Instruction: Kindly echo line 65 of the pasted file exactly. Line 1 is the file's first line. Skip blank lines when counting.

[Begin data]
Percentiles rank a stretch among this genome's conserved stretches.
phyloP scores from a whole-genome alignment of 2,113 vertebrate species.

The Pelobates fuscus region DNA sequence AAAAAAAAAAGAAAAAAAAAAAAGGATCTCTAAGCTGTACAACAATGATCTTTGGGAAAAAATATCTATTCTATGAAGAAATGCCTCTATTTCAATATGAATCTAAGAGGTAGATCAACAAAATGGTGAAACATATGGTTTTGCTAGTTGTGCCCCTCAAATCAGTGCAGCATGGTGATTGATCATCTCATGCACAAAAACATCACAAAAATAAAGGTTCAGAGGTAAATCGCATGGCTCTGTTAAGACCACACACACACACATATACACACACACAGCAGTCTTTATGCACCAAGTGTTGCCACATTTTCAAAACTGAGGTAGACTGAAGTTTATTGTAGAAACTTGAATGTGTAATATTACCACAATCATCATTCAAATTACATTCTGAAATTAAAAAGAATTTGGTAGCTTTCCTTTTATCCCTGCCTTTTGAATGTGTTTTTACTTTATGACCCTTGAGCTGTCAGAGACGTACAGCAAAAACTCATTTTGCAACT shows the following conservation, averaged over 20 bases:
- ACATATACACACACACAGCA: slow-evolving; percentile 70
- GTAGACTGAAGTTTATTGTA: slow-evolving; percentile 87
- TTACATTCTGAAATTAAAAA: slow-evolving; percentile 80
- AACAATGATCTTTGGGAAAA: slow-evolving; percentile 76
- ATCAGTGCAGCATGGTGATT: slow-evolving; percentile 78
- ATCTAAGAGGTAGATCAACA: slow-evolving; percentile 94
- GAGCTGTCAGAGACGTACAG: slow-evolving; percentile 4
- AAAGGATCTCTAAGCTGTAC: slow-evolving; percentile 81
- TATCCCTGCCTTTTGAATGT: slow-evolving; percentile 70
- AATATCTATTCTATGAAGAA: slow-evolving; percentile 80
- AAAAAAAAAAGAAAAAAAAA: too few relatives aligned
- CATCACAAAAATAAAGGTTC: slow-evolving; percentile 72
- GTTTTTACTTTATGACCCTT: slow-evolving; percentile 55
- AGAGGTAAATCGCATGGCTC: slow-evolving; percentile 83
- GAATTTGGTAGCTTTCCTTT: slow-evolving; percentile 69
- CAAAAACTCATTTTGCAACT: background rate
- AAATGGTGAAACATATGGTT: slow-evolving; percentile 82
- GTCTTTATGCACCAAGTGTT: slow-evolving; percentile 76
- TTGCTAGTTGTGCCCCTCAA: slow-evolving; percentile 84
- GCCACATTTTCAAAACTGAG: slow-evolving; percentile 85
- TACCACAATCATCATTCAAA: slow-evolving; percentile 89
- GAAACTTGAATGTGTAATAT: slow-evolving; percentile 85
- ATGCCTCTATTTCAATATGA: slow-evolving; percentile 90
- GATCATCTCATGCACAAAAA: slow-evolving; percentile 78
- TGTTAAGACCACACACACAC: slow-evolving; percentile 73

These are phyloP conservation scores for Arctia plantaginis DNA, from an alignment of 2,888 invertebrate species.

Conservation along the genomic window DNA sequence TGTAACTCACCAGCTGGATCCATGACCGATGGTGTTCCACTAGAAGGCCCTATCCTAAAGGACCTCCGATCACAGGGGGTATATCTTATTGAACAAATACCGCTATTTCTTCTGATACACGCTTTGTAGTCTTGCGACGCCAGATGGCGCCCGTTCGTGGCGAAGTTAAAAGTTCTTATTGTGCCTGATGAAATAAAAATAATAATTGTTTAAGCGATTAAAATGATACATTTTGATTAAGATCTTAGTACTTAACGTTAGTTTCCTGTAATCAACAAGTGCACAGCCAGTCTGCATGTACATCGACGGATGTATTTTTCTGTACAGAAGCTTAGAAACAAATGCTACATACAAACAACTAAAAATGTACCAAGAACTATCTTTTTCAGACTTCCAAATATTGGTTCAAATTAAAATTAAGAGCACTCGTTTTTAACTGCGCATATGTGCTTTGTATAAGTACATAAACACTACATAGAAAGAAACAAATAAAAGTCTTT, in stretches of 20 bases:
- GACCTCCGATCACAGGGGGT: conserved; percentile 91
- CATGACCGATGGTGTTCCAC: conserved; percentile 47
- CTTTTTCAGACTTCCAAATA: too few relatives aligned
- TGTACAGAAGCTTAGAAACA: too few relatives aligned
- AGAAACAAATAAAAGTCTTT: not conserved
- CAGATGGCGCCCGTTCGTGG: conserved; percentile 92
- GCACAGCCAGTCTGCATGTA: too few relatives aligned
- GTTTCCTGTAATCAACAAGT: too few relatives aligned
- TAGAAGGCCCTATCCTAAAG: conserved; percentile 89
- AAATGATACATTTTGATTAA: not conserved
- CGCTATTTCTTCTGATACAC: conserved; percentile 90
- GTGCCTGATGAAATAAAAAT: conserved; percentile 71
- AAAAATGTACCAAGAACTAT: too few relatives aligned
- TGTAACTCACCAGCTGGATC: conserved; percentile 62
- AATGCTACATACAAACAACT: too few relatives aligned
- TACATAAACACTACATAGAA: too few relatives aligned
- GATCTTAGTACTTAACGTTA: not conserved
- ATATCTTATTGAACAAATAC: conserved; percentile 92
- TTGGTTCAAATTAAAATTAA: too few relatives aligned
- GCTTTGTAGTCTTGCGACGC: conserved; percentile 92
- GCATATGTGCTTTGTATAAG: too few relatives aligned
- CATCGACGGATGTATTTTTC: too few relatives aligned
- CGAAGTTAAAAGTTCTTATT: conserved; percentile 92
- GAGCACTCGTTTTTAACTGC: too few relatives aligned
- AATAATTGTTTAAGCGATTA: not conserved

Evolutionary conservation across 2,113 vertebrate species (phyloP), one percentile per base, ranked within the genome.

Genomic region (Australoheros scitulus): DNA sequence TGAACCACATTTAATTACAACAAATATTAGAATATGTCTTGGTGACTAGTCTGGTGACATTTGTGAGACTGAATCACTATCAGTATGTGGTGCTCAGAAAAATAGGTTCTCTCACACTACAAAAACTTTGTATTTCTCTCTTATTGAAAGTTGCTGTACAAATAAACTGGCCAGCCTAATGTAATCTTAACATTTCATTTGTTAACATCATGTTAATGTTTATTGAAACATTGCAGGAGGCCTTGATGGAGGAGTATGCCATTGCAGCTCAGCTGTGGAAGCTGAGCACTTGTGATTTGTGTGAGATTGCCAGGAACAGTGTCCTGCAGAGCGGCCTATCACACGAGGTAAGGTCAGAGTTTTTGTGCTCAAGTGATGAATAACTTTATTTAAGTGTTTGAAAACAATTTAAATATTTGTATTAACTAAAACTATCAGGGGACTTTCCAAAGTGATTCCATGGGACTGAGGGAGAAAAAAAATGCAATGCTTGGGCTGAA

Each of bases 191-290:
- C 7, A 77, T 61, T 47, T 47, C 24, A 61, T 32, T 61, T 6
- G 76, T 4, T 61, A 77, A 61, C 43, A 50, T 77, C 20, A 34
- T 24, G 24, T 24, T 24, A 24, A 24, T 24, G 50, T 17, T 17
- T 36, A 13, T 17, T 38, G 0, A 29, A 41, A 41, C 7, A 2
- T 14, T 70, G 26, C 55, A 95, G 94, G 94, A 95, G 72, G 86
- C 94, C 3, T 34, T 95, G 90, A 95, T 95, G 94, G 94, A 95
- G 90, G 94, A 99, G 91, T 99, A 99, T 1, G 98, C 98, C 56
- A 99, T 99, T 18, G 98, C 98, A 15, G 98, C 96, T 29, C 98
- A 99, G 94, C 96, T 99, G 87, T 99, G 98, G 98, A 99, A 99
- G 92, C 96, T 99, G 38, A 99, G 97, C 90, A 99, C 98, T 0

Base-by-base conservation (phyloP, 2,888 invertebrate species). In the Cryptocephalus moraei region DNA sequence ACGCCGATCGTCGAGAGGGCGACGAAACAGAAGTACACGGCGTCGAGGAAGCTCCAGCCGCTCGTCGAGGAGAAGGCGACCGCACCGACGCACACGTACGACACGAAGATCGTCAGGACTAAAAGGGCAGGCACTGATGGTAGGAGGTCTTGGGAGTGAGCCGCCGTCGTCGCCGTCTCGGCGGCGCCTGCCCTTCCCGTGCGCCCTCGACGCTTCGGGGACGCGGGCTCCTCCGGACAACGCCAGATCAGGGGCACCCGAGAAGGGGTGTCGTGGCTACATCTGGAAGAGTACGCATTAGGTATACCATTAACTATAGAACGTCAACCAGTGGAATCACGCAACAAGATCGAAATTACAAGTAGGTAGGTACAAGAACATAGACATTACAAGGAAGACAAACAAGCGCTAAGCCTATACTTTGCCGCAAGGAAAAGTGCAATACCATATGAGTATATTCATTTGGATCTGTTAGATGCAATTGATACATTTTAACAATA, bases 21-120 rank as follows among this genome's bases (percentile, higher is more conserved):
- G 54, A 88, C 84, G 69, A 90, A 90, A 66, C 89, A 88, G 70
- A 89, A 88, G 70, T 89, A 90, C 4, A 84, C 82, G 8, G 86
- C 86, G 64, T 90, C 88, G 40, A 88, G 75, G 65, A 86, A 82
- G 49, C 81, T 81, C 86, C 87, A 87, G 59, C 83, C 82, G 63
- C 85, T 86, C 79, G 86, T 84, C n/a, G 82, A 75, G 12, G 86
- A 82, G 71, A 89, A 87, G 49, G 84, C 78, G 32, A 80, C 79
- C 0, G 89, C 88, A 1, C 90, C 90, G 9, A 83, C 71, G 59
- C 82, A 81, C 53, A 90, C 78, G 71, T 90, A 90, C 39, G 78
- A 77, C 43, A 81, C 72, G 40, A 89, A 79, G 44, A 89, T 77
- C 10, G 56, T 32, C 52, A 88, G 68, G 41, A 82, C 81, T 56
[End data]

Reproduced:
- G 90, G 94, A 99, G 91, T 99, A 99, T 1, G 98, C 98, C 56